If feedback is to be exchanged, then it should only be one way and that’s in your direction. Feedback about the role, the tasks, the company, your leadership. This is why it’s important they lead the agenda and that you have a culture of openness and confidence in providing constructive feedback.
If in any doubt about the impact of radical transparency, I recommend you read No Rules Rules about the leadership culture and performance impact at Netflix.
Read that book and you’ll never think of feedback in the same way again.
This clearly comes down to your individual demands and requirements so we plugged into some external expertise for guidance around this topic ….
“I recommend no less than a weekly 1:1 with every report for thirty minutes, and more time if needed. Even if you sit next to someone and see him every day. 1:1s let you discuss topics that may never come up otherwise” – Julie Zhuo, VP of Product Design at Facebook and author of The Making of a Manager.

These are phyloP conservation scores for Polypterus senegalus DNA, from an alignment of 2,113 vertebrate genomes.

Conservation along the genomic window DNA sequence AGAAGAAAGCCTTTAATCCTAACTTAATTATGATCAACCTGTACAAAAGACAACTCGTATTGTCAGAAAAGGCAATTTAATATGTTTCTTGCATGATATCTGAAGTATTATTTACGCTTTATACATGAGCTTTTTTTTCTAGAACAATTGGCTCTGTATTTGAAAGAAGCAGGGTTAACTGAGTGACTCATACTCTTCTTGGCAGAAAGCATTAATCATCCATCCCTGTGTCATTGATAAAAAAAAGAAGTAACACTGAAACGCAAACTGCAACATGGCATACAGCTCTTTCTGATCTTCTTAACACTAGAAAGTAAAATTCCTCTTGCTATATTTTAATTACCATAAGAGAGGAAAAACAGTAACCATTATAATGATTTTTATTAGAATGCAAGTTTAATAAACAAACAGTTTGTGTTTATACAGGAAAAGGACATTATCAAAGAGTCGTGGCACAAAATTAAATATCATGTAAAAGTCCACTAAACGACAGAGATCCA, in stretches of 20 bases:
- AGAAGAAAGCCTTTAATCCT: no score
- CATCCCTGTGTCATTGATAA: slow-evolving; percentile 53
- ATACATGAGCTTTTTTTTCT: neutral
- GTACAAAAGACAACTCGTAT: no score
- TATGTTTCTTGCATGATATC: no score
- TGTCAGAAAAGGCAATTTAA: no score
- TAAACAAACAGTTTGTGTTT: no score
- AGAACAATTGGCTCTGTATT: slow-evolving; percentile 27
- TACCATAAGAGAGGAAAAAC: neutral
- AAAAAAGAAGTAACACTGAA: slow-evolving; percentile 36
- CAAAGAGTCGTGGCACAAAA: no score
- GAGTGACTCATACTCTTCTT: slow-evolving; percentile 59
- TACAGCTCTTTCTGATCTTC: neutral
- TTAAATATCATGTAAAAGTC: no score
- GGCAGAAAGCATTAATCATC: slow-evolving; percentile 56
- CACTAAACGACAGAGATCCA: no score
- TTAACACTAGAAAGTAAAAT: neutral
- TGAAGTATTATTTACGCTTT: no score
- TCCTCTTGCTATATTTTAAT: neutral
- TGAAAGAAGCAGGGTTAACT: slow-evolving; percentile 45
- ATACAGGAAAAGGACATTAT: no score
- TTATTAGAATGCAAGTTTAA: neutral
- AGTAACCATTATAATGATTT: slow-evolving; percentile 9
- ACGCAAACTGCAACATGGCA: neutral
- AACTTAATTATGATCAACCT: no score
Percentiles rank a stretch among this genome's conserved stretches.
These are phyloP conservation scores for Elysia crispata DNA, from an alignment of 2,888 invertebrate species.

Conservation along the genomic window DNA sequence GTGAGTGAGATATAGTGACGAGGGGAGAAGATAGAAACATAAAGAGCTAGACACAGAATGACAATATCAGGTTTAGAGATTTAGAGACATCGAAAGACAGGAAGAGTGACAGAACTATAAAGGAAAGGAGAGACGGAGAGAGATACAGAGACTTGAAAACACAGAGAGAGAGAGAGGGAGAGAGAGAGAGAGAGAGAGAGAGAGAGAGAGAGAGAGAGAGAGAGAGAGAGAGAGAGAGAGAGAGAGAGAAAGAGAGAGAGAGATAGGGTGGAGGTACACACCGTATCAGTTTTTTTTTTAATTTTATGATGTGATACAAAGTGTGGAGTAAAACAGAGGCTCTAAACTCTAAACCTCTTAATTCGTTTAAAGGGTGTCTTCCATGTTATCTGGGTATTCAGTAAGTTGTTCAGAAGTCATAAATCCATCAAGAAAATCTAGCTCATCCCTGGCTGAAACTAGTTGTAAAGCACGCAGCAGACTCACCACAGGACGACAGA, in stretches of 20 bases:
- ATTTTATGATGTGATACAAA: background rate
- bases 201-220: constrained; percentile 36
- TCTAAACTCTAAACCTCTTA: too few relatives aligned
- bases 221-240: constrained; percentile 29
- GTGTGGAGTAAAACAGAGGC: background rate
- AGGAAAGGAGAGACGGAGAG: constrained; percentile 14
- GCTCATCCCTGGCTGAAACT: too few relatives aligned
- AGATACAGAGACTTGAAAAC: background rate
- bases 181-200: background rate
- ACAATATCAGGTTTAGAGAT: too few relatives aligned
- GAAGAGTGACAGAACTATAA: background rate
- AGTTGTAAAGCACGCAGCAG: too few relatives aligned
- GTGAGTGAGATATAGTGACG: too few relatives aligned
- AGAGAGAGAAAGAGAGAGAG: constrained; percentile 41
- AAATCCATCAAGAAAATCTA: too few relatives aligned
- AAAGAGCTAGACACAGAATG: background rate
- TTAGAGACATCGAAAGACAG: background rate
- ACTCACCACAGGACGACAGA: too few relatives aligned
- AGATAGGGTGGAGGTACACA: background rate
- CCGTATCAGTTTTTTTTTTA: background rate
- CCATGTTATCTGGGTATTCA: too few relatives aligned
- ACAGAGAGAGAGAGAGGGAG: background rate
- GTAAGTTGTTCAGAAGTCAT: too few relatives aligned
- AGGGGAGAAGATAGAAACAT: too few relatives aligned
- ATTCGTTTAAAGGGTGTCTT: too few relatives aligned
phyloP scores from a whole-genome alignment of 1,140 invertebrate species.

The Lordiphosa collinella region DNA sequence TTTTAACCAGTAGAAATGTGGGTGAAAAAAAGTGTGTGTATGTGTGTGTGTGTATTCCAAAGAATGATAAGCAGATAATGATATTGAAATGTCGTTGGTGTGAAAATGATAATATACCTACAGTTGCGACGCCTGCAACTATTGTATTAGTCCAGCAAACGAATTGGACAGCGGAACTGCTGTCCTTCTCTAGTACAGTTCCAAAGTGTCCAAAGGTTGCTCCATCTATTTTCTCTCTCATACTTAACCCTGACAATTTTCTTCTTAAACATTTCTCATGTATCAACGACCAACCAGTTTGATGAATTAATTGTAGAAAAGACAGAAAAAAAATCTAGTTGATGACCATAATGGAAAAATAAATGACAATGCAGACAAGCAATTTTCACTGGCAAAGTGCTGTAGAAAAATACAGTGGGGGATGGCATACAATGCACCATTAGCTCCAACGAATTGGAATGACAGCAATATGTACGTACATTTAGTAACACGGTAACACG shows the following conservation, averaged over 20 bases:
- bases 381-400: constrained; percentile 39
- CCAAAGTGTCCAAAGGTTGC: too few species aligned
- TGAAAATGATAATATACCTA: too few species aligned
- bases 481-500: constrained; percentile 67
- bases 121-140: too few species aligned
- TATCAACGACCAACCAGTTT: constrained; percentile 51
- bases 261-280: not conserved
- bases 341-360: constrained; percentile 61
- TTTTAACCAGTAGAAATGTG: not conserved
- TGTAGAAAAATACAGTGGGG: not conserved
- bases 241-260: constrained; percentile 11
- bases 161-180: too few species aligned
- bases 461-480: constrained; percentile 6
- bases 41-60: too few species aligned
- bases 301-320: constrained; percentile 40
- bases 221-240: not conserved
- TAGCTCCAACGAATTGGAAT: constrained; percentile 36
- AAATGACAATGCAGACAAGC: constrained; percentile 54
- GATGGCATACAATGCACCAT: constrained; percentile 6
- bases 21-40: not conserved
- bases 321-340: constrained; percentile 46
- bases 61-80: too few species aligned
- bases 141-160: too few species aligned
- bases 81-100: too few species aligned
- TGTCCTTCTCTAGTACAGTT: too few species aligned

Sticking with the facebook crowd, Mark Zuckerberg and Sheryl Sandberd have publicly stated they meet twice per week
“We’ve had this tradition where every week we start the week and end the week just meeting one-on-one together and reflect on everything that’s going on, giving each other feedback” said Zukerberg.
“We always know that we’re going to talk things through and we’re going to get on the same page. And when we’re not on the same page, we’re going to keep talking it through,” said Sandberg. “I do one-on-ones with the people working on my team, Mark does one-on-ones, and it reverses down. I think it’s helped the company a lot.”
Andy Gove, formerly of Intel and credited with being a key voice in the art of good management argued that the skill of creating and maintaining a business could be summed up in a single word: “managing.” And that’s precisely what frequent one-on-ones with your team empower you to do.